Sunday, 1 January, 2017

46 year old Benetulier Lesuffleur was bitten on the right thigh by a Siamese crocodile (Crocodylus siamensis) while attempting to take a "selfie" with the crocodile alongside her husband at the Haew Suwat waterfall - Pha Kluay Mai trail in Khao Yai National Park. She apparently fell over while trying to take the selfie and the crocodile reacted by biting her right thigh. She was treated for her injuries in Prachinburi. Local authorities state that the couple had gone off the trail and ignored signs warning of crocodile presence.

Location data

Latitude: 14.430260000000
Longitude: 101.400787000000

Incident details

Outcome: Non-Fatal
Victim Age: 46
Sex: Female
Activity Detail: Attempting to take a "selfie" with the crocodile/fell over near it/unintentionally provoked
Witnessed: Yes
Overall Quality of Report
Most important information is present and well-detailed
Date of Incident Date Precision
2017-01-01 Precise
Species Certainty
Siamese Crocodile Certain
Size (metres) Size Precision
Unknown
Location scale Location accuracy
  • Precise Lat/Lon given
  • Waterbody (eg, river name)
  • District (common name for an area)
  • Province (or State)
  • Country
Waterbody

About the crocodilian

Siamese Crocodile

The Siamese crocodile is a medium sized crocodilian reaching a maximum length of around 4 m (13 ft). It is also one of the world's most endangered crocodilian species with only a handful of small viable populations scattered in a few localities. The highest numbers of existing Siamese crocodiles are found within Cambodia (particularly within the Cardamom Mountains) but small viable populations are also found within Indonesia (Lake Mesangat, East Kalimantan) and Laos; reintroduction efforts have also been conducted in Vietnam (Cat Tien NP) and Thailand (Pang Sida NP). The species was likely much more widely distributed in historical times throughout Indochina and portions of Indonesia/Malaysia. The Siamese crocodile is primarily a freshwater species preferring swamps and lakes with floating vegetation, although it may also enter brackish areas on occasion. Juvenile diet includes primarily invertebrates and small fish, while adults have been documented preying upon larger fish, reptiles, amphibians, birds, and small mammals; the broad-snout of this species suggests that prey variety may be fairly generalized. The species appears to be, for the most part, relatively shy and inoffensive to humans. With the exception of re-introduced crocodiles, viable populations of this species have been virtually extirpated from Thailand and Vietnam; elsewhere the species is severely threatened by habitat destruction (e.g. the construction of hydropower dams) and both accidental and deliberate killings (e.g. electro-fishing, poaching).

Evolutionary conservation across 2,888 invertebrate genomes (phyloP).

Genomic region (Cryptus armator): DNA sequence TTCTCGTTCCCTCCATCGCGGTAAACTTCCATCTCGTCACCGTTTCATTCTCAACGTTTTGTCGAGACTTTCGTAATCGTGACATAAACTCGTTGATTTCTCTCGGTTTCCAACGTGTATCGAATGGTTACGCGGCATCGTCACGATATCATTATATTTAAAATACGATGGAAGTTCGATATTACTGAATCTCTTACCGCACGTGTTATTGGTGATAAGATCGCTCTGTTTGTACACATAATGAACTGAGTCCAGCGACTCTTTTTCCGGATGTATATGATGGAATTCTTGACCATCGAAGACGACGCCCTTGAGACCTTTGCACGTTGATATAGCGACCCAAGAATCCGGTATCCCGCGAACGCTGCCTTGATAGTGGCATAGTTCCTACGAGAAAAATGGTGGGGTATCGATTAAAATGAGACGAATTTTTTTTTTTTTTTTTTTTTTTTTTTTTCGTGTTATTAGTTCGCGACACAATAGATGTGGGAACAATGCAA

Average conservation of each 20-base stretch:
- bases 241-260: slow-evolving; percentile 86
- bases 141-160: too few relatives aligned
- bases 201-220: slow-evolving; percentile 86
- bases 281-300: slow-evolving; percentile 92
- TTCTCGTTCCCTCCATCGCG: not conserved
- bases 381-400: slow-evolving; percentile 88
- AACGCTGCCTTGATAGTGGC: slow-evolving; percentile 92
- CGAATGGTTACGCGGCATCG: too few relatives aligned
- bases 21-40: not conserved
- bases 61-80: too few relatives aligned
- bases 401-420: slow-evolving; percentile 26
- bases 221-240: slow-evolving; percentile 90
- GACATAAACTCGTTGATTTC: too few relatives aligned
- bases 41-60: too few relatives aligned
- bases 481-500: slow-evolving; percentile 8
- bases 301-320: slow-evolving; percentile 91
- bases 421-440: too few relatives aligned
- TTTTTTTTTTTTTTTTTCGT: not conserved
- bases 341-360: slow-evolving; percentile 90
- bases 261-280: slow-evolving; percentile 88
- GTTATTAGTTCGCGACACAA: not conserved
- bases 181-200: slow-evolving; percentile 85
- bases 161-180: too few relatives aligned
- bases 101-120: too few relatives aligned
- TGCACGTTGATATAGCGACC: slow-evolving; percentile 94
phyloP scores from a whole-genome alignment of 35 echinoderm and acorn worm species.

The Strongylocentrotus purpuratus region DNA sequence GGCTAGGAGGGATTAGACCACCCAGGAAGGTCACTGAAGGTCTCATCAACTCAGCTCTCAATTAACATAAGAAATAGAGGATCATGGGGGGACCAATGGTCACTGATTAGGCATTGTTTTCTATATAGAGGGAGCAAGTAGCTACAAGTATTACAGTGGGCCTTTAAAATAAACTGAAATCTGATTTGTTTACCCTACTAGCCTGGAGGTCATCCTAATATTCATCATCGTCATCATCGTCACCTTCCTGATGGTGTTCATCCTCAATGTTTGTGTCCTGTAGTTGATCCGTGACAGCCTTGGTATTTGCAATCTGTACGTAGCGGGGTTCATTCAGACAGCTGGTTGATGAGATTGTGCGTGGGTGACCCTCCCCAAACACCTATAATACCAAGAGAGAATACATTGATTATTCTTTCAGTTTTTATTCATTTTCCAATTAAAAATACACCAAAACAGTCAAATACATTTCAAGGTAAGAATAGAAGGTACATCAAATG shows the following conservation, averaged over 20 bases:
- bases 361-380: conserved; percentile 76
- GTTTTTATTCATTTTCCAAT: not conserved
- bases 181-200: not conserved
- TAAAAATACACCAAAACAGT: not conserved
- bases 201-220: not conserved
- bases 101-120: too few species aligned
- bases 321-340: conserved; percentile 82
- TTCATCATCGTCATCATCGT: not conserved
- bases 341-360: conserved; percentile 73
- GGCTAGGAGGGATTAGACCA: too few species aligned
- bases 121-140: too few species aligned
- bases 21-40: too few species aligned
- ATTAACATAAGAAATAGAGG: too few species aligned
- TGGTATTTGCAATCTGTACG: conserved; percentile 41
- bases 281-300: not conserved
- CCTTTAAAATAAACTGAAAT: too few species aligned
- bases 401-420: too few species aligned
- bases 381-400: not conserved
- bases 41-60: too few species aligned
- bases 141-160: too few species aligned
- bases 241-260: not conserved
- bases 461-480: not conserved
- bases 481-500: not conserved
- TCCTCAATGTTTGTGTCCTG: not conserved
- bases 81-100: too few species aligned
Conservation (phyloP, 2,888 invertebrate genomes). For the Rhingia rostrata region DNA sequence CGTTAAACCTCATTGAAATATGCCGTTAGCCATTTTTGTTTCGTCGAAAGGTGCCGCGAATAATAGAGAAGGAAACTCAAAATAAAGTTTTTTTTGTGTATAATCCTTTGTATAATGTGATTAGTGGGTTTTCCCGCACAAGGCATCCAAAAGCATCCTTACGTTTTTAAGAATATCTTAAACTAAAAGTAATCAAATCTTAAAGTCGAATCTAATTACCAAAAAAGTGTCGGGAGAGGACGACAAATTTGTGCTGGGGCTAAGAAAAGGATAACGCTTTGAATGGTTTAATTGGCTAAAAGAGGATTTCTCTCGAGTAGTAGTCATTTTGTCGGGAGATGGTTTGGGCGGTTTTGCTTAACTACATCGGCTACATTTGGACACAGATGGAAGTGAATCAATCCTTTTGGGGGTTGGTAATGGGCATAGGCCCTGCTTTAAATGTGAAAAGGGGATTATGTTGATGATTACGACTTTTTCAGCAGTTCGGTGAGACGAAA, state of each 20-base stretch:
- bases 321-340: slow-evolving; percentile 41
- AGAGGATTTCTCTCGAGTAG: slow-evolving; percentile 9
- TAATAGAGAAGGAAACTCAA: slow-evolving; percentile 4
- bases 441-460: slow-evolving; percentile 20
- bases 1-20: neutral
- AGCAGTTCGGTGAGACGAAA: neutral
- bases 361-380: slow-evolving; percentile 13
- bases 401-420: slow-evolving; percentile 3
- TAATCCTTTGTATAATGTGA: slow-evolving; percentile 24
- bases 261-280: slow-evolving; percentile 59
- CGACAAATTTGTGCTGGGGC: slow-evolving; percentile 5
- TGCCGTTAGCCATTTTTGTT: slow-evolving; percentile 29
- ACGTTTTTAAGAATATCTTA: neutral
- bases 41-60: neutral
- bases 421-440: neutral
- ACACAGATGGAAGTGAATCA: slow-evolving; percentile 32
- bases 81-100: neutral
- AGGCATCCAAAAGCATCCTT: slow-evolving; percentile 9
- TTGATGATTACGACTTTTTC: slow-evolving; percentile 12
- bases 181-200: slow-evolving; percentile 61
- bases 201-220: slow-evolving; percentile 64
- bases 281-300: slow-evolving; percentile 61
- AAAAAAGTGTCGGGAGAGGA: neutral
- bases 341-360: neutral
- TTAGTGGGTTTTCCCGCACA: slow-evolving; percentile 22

Estimated Wild Population: under 5,000.

Conservation Status: Critically Endangered. 

Crocodylus siamensis

About this record

Last Updated Contributor Incident Link Node Item GUID FKID
2017-01-04 21:05 Brandon Sideleau & Joseph Robertia 100-6310 6310